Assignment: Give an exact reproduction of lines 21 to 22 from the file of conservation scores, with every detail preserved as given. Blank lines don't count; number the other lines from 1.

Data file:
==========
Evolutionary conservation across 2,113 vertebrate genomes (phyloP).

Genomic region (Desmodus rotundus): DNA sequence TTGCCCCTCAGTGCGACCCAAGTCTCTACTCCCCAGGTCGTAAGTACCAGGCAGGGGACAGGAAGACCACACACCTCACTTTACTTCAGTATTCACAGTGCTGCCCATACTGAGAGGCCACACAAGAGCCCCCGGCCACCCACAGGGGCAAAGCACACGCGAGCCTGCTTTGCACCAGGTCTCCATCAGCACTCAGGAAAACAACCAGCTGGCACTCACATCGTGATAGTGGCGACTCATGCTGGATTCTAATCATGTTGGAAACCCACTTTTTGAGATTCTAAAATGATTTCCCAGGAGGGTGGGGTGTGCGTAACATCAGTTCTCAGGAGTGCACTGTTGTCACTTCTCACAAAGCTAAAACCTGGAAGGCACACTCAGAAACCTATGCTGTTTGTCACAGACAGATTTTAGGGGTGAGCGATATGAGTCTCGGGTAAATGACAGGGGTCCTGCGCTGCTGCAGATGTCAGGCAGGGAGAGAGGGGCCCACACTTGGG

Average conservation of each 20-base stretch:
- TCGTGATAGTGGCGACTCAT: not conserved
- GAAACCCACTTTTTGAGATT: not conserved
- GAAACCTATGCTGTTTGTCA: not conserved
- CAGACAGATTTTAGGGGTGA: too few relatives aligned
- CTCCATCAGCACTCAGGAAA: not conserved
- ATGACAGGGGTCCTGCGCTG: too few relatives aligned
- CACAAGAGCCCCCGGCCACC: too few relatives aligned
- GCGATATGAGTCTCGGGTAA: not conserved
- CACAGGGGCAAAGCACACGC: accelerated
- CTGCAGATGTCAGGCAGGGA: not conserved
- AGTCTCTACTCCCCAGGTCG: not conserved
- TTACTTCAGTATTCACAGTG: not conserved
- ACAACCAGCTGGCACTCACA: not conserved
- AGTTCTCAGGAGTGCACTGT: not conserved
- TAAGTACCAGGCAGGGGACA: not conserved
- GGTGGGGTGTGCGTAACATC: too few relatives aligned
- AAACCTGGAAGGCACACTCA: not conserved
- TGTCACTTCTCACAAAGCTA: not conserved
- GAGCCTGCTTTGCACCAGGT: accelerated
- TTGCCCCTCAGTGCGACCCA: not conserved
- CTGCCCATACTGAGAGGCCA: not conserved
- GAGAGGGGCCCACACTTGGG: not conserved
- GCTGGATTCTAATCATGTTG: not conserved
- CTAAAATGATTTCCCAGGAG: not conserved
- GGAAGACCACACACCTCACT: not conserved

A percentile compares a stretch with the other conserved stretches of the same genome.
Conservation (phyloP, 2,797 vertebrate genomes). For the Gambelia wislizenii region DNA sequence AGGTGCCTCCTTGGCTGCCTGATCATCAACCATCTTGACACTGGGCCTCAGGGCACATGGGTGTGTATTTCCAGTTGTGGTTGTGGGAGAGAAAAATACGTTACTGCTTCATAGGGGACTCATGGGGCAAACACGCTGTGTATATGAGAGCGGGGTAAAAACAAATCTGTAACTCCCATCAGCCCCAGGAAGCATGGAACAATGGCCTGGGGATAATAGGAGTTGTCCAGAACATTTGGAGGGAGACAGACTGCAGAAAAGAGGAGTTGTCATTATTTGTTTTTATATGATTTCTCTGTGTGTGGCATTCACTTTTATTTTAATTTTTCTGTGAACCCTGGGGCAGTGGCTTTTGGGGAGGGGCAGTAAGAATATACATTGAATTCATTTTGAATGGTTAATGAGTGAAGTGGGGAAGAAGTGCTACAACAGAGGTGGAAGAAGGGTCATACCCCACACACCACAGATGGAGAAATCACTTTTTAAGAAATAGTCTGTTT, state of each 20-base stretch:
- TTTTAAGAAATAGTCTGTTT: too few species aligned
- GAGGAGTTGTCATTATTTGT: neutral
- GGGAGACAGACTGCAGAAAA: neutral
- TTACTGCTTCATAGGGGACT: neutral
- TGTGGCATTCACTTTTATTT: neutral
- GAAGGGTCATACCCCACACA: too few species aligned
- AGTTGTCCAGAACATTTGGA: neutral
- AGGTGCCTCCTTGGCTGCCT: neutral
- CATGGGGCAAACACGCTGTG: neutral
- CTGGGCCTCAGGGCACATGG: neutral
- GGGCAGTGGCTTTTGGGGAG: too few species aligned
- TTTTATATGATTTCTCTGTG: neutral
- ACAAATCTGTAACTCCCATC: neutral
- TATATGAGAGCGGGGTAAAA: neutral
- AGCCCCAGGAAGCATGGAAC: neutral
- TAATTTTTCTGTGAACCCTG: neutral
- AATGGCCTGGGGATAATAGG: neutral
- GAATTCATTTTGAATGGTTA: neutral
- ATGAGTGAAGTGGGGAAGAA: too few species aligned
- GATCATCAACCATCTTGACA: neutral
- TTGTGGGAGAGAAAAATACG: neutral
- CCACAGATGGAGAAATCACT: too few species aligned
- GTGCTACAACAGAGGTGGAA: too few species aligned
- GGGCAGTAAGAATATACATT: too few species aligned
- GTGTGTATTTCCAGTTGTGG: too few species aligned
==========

- TGTCACTTCTCACAAAGCTA: not conserved
- GAGCCTGCTTTGCACCAGGT: accelerated